"With a swoop like that of a chicken hawk, Collins would gather up the bunt and throw it accurately to whoever should receive it. The beauty about him was that he could throw from any angle, any position on the ground or in the air."

- John B. Foster, Spalding Guide, 1902

James Joseph "Jimmy" Collins (1870-1943) was a major league baseball player at the turn of the 20th century who was widely regarded as the greatest fielding third baseman of all time for decades, until the arrival of Brooks Robinson in the late 1960s. Collins was no slouch with the bat either, batting over .300 five times. In 1903, as player-manager, he led the Boston Pilgrims (now the Boston Red Sox) to the first ever World Series title.

Born in Niagara Falls, New York, Collins grew up in Buffalo, where as a youth he became a sandlot legend. He broke into professional baseball at the tender age of 13, playing for the Eastern League's Buffalo franchise. In 1894, he batted .352, which garnered him the attention of the Louisville Colonels of the National League, who snapped up his contract in time for the 1895 season, but soon sold him to the Boston Beaneaters.

In 14 major league seasons, Collins compiled a .294 lifetime batting average. His best year at the plate came in 1897, when he hit a career-best .346 and batted in 132 runs. He had a pretty amazing year in 1898 as well, batting .328 with 111 RBI and leading the National League with 15 home runs.

But Collins' biggest contributions came with his glovework at third base. In those days bunting up the third base line had been a pretty effective way to get on base, but Collins made it a much more dangerous gambit, as he is credited with being the first player to charge madly up the line, barehand the ball, and fire across his body to first base in one smooth motion - a play third basemen are called upon to make routinely nowadays. Collins is also credited with being the first third basemen to regularly run down the left field line to catch short flies, a task which had previously been felt to be the job of the leftfielder. His ridiculous 601 total chances accepted in 1899 remains a National League record for third basemen to this day.

In 1901 Collins was signed to be player-manager by the crosstown Boston Puritans of the upstart American League. In 1903, Collins led Boston, now known as the Pilgrims, to the AL pennant and an appearance in the first ever World Series - an event which Collins played a significant role in establishing. American League president Ban Johnson was reluctant to agree to the interleague contest because he feared that the Pilgrims would not be able to stand up to the mighty Pittsburgh Pirates, who were led by the great Honus Wagner and had just won their third straight National League pennant. But Collins, who was a tireless booster of the World Series idea, assured Johnson that he had the pitching to shut down the powerful Pirates lineup.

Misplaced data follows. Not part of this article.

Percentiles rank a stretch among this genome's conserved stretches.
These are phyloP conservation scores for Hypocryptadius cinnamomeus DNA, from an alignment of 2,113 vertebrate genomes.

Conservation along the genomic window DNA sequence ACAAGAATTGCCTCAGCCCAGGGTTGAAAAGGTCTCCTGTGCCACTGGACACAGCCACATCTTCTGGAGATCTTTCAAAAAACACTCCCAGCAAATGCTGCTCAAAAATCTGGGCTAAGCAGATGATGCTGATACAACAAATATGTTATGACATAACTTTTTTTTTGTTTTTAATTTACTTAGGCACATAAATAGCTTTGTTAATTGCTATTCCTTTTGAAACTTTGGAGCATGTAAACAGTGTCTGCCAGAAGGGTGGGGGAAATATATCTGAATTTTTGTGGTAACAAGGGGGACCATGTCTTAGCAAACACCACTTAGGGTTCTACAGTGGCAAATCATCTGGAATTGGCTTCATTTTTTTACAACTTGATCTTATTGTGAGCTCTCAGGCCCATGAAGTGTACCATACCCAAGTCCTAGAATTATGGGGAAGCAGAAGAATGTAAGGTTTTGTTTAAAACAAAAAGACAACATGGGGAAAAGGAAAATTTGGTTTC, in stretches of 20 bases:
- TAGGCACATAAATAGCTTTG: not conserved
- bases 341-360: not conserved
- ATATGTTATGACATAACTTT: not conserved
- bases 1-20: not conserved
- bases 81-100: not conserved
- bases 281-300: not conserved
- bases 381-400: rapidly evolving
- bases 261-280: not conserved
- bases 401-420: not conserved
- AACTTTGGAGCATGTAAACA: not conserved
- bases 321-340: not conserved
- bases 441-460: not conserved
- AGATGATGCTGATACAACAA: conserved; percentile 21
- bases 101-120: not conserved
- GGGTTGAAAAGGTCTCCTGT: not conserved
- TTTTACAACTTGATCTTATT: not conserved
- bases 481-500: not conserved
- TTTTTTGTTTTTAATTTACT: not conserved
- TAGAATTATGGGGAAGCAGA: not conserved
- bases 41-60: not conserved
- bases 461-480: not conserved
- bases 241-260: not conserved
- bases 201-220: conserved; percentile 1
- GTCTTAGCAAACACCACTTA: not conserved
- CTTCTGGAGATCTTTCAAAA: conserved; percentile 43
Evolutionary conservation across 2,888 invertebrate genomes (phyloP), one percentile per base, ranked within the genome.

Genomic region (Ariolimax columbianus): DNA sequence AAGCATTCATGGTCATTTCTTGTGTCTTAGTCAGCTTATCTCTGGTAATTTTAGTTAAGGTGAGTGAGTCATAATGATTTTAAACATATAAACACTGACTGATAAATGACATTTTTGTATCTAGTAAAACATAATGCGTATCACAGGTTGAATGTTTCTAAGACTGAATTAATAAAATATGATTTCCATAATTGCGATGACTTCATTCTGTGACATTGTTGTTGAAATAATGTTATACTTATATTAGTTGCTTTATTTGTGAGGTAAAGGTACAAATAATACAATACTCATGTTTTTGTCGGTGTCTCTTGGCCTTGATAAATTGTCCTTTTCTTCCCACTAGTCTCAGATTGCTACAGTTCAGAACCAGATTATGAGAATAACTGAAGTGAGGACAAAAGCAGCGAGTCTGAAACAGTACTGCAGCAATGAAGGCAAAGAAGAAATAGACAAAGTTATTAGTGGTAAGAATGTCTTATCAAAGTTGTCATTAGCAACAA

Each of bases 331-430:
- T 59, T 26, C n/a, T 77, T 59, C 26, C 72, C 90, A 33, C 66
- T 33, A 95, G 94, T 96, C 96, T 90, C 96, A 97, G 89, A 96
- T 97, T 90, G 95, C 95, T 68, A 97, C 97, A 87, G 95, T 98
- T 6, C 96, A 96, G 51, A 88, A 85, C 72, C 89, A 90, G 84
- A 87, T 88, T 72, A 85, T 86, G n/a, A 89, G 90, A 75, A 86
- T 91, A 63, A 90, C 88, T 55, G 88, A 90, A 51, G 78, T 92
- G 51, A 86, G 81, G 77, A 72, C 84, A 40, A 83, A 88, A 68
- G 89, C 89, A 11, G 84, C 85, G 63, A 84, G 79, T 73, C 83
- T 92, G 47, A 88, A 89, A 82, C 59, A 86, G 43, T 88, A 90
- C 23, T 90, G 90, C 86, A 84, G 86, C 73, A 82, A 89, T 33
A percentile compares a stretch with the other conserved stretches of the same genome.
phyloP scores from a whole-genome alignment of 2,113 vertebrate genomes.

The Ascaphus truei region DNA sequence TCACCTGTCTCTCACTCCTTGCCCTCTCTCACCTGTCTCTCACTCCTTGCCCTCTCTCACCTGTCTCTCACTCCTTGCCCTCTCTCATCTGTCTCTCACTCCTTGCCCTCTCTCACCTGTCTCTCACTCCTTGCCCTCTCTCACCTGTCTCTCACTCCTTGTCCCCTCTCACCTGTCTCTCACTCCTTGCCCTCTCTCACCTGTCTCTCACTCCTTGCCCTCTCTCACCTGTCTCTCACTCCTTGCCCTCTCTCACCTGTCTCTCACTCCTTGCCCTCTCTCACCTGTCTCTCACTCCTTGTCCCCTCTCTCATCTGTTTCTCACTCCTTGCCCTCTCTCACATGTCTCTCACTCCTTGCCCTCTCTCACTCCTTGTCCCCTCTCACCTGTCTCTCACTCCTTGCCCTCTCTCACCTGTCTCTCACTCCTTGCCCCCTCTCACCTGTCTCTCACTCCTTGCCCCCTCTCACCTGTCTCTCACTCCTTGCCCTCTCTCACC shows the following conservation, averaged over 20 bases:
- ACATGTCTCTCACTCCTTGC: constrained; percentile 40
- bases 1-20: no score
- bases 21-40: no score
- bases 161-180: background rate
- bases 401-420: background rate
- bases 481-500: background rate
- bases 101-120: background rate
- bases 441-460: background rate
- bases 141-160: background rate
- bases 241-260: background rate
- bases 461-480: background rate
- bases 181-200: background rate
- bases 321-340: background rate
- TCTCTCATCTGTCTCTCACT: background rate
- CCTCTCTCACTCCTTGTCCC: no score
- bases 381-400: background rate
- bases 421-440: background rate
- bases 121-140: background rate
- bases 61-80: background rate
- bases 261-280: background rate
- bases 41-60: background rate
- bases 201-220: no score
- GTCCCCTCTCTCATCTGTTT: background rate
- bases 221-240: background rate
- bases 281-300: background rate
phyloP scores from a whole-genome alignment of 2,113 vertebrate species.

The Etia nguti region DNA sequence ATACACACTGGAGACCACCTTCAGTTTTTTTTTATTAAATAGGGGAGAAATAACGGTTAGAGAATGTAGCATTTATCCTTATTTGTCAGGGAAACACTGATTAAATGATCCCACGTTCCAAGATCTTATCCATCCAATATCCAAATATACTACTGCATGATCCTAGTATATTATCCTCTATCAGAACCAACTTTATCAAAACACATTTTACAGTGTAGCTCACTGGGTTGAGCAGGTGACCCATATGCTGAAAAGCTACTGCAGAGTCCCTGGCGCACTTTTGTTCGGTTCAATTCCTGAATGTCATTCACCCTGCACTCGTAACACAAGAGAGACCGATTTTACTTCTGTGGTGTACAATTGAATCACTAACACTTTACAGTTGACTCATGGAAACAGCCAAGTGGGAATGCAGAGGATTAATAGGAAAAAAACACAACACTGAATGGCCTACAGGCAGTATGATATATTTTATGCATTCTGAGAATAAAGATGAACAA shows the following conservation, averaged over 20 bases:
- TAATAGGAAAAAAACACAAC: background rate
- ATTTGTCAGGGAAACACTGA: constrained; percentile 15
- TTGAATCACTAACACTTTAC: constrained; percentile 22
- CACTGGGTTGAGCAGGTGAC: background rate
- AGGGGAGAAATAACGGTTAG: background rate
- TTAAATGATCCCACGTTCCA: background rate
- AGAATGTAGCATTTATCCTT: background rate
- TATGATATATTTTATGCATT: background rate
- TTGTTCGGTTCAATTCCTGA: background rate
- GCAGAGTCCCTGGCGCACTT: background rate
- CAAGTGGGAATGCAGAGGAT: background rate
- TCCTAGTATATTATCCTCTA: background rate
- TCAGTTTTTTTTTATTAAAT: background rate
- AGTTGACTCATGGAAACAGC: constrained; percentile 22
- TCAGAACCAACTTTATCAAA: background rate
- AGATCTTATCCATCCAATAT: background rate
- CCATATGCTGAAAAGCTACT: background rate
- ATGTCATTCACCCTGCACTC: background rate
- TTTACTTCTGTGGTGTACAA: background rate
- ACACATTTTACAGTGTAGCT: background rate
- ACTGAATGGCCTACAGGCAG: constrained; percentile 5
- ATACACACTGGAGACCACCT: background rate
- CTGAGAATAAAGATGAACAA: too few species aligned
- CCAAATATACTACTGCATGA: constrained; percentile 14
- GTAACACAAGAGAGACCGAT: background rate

At first things looked grim for Collins and the Pilgrims as Pittsburgh won three out of the first four games of the nine-game series. But in one of the greatest comebacks in sports history, the Pilgrims won four games straight to take the first World Series title in thrilling fashion. For the series the Pilgrims pitching staff, led by 39-year-old Cy Young, held Honus Wagner - a .329 lifetime hitter - to a miniscule .214 batting average, including only one single in his final 14 at-bats.

The victory made Collins a hero, not only to Boston's fervent fanclub, the "Royal Rooters," but also in his hometown of Buffalo, where he was greeted as a conquering hero at the train station with a brass band and a parade through the city to the Iroquois Hotel where a party was held to which the entire town was invited.

Collins led the Pilgrims to a second consecutive pennant in 1904, but there was no World Series that year because John McGraw refused to let his Giants play in it. In 1907, Collins was traded to the Philadelphia Phillies, where he played one more season before retiring from the majors in 1908.

Collins played a few more seasons in the minor leagues, until 1911, and then lived out the rest of his days in Buffalo. Financially ruined by the Great Depression, Collins spent his final years as an employee of the Buffalo Parks. He passed away in 1943, was elected to the Baseball Hall of Fame by the Veterans Committee the following year, and was enshrined in 1945.

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